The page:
Generate a number from 1 to 2999 via:
You can skip movies 10 times but never go back.
A martial artist hunts a killer in a plague-infested urban dump of the future.
Cannon Films were in pre-production for Masters of the Universe 2 and Spider-Man, two films that were going to shoot simultaneously under the direction of B-Movie auteur Albert Pyun. With sets built and costumes made, everything fell apart financially for both films, but Cannon needed to recoup the money spent somehow.
Out of the ashes of He-Man and Spider-Man rose Cyborg as Pyun was determined that he was directing a film. To utilize the sets and costumes that were already made, he wrote the story over a weekend, naming every character in the film after musical instruments or manufacturers (all guitar related) so that he could have a showdown between Gibson and Fender. If that wasn't enough…
"Fender!" - Gibson Rickenbacker
Low budget post-apocalyptic movie starring Jean-Claude Van Damme. I saw this as a child but while watching it now I still remembered some iconic images and moments, like the crucifixion, the deserted buildings, the sewer. Lots of good fights, especially the last one in the rain between Gibson and Fender. So there's this cyborg that has information about a cure for the plague. Fender wants to have the cure so he can rule the world. Gibson wants to avenge his family who was murdered by Fender. This is shown through what I like to call a "Western flashback", when the hero's motif is gradually revealed as the movie plays out, as seen in Once Upon a…
I Liked Cyborg and That's OK
A post-apocalyptic thriller that is a little Mad Max, a little Terminator, and all Jean-Claude Van Damme, Albert Pyun's "Cyborg" is a solid, if unremarkable, future-world adventure. Starring Van Damme as a man on a mission to find the titular android, the film is limited in terms of narrative, resources, and overall quality; it still, however, manages to entertain.
Playing a character whose history is revealed slowly through flashback, Van Damme works his way through a plot that involves pirates, plagues, and human-appearing robots. The story is simply a foundation for post-apocalyptic fight scenes, but the little bit of sturdy narrative there is serves its purpose.
The action is competent, and Pyum balances quiet moments with spectacle. The film's low…
No action star can cry like JCVD cries. No one.
There was plenty to like in Cyborg, it was still an action film with plenty of revolving door bad guys shuffling in to get kicked in the face, but the film was packaged within a science fiction/fantasy world. It was great to see JCVD in this setting, providing a fresh look at his usual work. My only real complaint is that he didn't have very many lines.
Cyborg has a wonderful musical score, great FX with a few wonderful cyborg scenes, amazing high fantasy meets Road Warrior fashion--tattered chain-mail with dreadlocks and apocalyptic sunglasses, boots with retractable blades, bad wigs in flashback scenes and surprisingly good cinematography/point-of-view shots, all of…
It's the 80's, the film takes place in the future. A future that belongs to the bad guys. A future with no running water, no power; a ramshackled glory of structures stretching for as far as the eyes can see. This is a future where punk is god and grunge is not just a lifestyle but a living condition. This is post-apocalyptic America (I mean Earth), where a plague has ravaged life on Earth for years, killing entire populations.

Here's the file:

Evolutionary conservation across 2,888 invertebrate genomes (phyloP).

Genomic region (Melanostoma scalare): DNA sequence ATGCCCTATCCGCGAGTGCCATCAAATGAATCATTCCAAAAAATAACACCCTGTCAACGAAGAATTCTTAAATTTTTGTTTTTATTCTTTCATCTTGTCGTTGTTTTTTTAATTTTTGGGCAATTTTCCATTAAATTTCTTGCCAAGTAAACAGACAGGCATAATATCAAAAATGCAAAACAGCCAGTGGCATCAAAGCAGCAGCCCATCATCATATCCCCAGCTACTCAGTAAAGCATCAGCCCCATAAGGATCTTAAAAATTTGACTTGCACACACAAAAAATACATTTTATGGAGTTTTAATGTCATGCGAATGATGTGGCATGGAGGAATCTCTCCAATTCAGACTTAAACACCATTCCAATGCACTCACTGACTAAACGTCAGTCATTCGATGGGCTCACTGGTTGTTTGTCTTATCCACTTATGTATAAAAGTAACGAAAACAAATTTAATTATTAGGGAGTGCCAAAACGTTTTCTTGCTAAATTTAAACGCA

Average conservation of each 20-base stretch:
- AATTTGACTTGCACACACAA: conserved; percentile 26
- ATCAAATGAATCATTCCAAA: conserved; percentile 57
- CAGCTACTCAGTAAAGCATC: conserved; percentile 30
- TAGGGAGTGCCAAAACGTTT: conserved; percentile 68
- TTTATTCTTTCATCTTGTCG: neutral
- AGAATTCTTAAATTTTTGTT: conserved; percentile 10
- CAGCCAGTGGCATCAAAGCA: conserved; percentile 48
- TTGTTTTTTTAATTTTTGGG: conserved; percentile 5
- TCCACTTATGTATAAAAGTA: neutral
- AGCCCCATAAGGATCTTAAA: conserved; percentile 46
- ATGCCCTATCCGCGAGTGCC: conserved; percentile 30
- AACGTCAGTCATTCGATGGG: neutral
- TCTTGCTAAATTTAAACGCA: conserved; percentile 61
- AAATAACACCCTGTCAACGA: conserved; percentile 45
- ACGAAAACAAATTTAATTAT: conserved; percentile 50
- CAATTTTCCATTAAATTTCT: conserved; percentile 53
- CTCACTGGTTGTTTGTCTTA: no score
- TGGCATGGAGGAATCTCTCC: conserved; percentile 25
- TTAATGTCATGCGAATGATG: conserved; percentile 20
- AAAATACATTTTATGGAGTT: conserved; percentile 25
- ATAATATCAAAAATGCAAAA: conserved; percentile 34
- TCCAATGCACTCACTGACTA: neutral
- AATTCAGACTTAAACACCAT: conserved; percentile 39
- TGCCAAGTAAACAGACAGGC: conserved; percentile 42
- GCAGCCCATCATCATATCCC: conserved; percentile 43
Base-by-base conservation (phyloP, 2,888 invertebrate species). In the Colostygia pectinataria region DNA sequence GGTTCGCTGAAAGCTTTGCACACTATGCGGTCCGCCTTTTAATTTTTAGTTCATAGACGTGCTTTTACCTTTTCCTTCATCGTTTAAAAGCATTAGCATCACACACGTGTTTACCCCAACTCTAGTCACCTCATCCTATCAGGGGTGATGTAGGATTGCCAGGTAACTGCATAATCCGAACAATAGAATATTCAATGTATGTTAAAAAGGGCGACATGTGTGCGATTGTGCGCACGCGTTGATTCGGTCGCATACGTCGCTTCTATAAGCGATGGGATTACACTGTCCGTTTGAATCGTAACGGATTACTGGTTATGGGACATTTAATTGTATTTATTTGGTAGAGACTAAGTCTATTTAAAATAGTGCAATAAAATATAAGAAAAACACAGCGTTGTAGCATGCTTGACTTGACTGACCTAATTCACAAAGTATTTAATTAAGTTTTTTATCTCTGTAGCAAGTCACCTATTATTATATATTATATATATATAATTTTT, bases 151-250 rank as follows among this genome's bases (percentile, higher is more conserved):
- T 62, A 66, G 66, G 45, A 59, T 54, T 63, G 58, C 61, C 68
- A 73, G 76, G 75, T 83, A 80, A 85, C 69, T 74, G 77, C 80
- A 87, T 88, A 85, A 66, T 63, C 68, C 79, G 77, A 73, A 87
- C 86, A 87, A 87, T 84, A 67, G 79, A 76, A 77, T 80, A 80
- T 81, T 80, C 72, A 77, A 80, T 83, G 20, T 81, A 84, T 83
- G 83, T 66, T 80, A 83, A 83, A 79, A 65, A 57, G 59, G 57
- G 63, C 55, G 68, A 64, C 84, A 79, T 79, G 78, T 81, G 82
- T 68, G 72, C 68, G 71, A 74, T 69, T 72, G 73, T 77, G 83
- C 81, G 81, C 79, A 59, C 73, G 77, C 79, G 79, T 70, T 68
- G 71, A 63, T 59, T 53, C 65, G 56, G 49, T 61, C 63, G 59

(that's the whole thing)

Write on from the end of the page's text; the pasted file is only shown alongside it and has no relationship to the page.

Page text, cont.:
The plot/mission brief: Locate the girl, the cyborg that has the anti-pathogen in her body, which needs to reach the scientists in Atlanta so they may proceed to make MDMA or save mankind or whatever the fuck. Ensure her safety and…
Not the best of Cannon's oeuvre, to put it lightly. This film is quite boring. Also, why the hell is this movie called Cyborg?
Unsurprisingly shit, but this does feature a villain who looks like a shitty late 80s wrestler and Van Damme being crucified, so Cyborg has its moments.
This movie is really nuts, but I kinda like that about it. If it played things a little bit safer it would just be a bad movie. As is, it is an interesting curiosity.
Cyborg is cheap, silly, and weird, but it’s the fun kind of cheap, silly, and weird. I would never call this a good movie but at least it’s never a boring movie. At times, it’s impossible to look away from. And considering the film’s strange pre-production story, it’s really a wonder it makes as much sense as it does.
Read my full review over at City on Fire: cityonfire.com/cyborg-aka-slinger-1989-review/
The actor playing Fender achieves a higher state of batshit crazy over acting in this movie.
JCVD pre-millenium oeuvre marathon (JCVDPMOM) #2:
In which learn that Jean-Claude Van Damme can also do the splits, in the future.
Certainly the best Van Damme movie I have seen so far, though that isn't saying much. There's a lot to like here, with cool costumes, well designed sets, a neat score, almost nonstop action, and striking cinematography. Plenty of great visuals throughout. As a bare bones story it's alright, some of the Once Upon a Time in the West flashbacks sort of work, but mainly there's just kind of lame connecting stuff between fight scenes. Many of these fight scenes are well choreographed and exciting. I wish the main villain had been more interesting, he's kind of just cartoonishly edgy and powerful. My biggest question from the film is, how in the hell can Van Damme recover from full blown crucifixion and not only be back in top form, but be an even better fighter than before, in only a few hours?
JESUS CHRIST VAN DAMME.
It has a great "Van Damme" ending.
I want to do this in honor of Hoop-tober hosted by Cinemonster, but I don't want to make it too…